Like most websites Hornby Magazine uses cookies. We use cookies to ensure that we give you the best experience on our website. If you continue without changing your settings, we'll assume that you are happy to receive all cookies on Hornby Magazine website. However, if you would like to, you can change your cookie settings at any time. Find out more

Continue

BLOG: On board the dynamometer car

Photo: 1946 condition LNER Dynamometer car decoration profile.

 

As you may have gathered, I’m naturally inquisitive when it comes to the hobby and love the opportunity to see behind the scenes of the prototype railway, whether it’s inside a signalbox, locomotive depot or, most recently, the interior of the National Railway Museum’s (NRM) North Eastern Railway (NER) Dynamometer Car.

The opportunity to inspect this superb vehicle in the National Collection came about as part of the launch of Rails of Sheffield’s new ‘Rails Exclusives’ range of models at the NRM on April 13, of which the Dynamometer Car was to be the first new ‘OO’ gauge addition.

The dynamometer car is positioned with LNER ‘A4’ 4468 Mallard in the NRM.

This historic vehicle was built in the early 1900s for recording the performance of steam locomotives and was famously used to document the London and North Eastern Railway’s ‘A4’ 4-6-2 4468 Mallard on its record-breaking run, when it achieved 126mph on the East Coast Main Line in 1938.

Inside overlooking the main desk in the dynamometer car.

On setting foot inside the Dynamometer Car you get the sense of something very special, with the vehicle fitted out with all manner of brass-cased instrumentation and equipment together with a few creature comforts including cooking facilities, fold-up bed, a toilet and ash trays at every window. Above the large desk in the centre of the coach was a large metal horn which acted as a speaker to/from the locomotive footplate while a large roll of paper recorded the performance of the locomotive every step of the way across the desk below. Much use was made of moquette on furnishings, including exposed overhead storage shelves – presumably to prevent injury. You could almost imagine the exhilarating sensation of this vehicle travelling at speed as it rocked even with a handful of visitors on board while stationary!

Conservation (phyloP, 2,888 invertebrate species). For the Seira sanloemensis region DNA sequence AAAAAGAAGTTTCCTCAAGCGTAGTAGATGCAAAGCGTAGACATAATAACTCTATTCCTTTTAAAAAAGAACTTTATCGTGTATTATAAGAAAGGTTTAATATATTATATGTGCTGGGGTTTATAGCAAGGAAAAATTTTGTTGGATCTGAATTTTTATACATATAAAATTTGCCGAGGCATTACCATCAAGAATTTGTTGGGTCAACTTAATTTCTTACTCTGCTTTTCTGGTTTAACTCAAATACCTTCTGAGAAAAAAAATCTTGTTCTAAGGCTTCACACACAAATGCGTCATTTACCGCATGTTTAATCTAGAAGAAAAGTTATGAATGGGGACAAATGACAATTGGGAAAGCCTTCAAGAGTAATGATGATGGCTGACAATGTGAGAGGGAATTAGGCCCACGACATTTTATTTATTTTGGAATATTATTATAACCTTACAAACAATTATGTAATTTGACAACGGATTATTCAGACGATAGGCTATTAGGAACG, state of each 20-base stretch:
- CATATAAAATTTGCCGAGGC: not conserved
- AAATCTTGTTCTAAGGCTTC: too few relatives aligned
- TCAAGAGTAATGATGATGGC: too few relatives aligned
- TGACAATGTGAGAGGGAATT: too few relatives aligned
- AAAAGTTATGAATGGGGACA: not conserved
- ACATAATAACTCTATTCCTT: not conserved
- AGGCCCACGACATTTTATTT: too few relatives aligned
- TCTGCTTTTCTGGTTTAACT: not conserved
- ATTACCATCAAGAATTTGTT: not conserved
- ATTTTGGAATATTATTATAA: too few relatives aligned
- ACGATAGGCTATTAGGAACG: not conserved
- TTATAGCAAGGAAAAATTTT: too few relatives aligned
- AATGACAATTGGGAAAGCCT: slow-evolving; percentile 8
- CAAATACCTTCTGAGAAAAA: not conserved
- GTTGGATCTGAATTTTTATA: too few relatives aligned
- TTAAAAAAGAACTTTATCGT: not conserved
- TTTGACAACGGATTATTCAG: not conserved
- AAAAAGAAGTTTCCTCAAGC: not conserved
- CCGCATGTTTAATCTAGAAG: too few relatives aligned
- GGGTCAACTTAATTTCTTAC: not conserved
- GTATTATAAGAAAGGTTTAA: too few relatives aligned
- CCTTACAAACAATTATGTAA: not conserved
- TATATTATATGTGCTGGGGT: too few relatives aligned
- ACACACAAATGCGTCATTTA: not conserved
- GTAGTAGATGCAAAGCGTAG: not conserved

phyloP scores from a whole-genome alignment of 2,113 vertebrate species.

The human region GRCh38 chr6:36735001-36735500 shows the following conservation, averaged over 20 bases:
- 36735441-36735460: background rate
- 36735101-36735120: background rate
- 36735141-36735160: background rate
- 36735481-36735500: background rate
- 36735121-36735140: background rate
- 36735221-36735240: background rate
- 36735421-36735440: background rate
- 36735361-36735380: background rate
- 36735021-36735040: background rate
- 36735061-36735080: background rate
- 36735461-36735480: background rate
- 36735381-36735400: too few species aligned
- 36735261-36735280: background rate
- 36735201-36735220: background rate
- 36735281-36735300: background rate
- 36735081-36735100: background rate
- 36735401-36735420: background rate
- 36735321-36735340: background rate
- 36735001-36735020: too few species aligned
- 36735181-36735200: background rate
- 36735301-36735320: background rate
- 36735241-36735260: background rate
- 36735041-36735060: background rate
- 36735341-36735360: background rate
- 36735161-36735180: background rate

Built in the early 1900s, this vehicle is maintained to the highest possible standards in the NRM today.

Check out the June 2017 issue of Hornby Magazine for more details on Rails of Sheffield’s exclusive new ‘OO’ gauge model of the NRM’s NER Dynamometer Car, including a 3-D mock-up with fully detailed interior.

The large white wheel is used to measure speed accurately.

Just one of the many recording devices onboard the dynamometer car.

Meanwhile, in a few weeks-time the Great Central Railway’s (GCR) Model Event takes place in Leicestershire on June 16-18 and offers the opportunity for you to see behind the scenes of a full size preserved railway, as well as a large display of 70 model railway layouts and an impressive selection of traders and displays too. The main focus of the event takes place within the yard at Quorn and Woodhouse station, but there will also be stands at other stations along the line including Loughborough Central and Rothley. In addition, you can also visit the line’s locomotive workshops at Loughborough and carriage shed at Rothley, inspect vehicles at close quarters, visit the authentically-restored buildings and immerse yourself in nostalgia. Not only that, you can travel to and from the model railway exhibition on the full-size railway too which is also Britain’s only preserved double-track main line.

If you are planning to visit the show, come and meet the Hornby Magazine team and see our latest ‘OO’ gauge BR Western Region exhibition layout, Grosvenor Square, in operation. You might even bump into me taking photographs of prototype vehicles along the line… if I’m allowed out from behind the layout that is.

For a full preview of the GCR Model Event, see the June 2017 issue of Hornby Magazine – on sale from Thursday May 11 2017.

I hope you enjoy this latest post and if you have anything you would like to comment on, drop us a line to hornbymagazine@keypublishing.com.

Hornby Magazine Assistant Editor Mark Chivers’ next blog will be live on June 1 2017 and you can expect more from Editor Mike Wild on May 19 2017.

 

 

 

 

 

Posted in Blogs, Mark Chivers

NEVER MISS AN ISSUE...

Our Instant Issue Service sends you an email whenever a new issue of Hornby Magazine is out. SAVE ON QUEUES - FREE P&P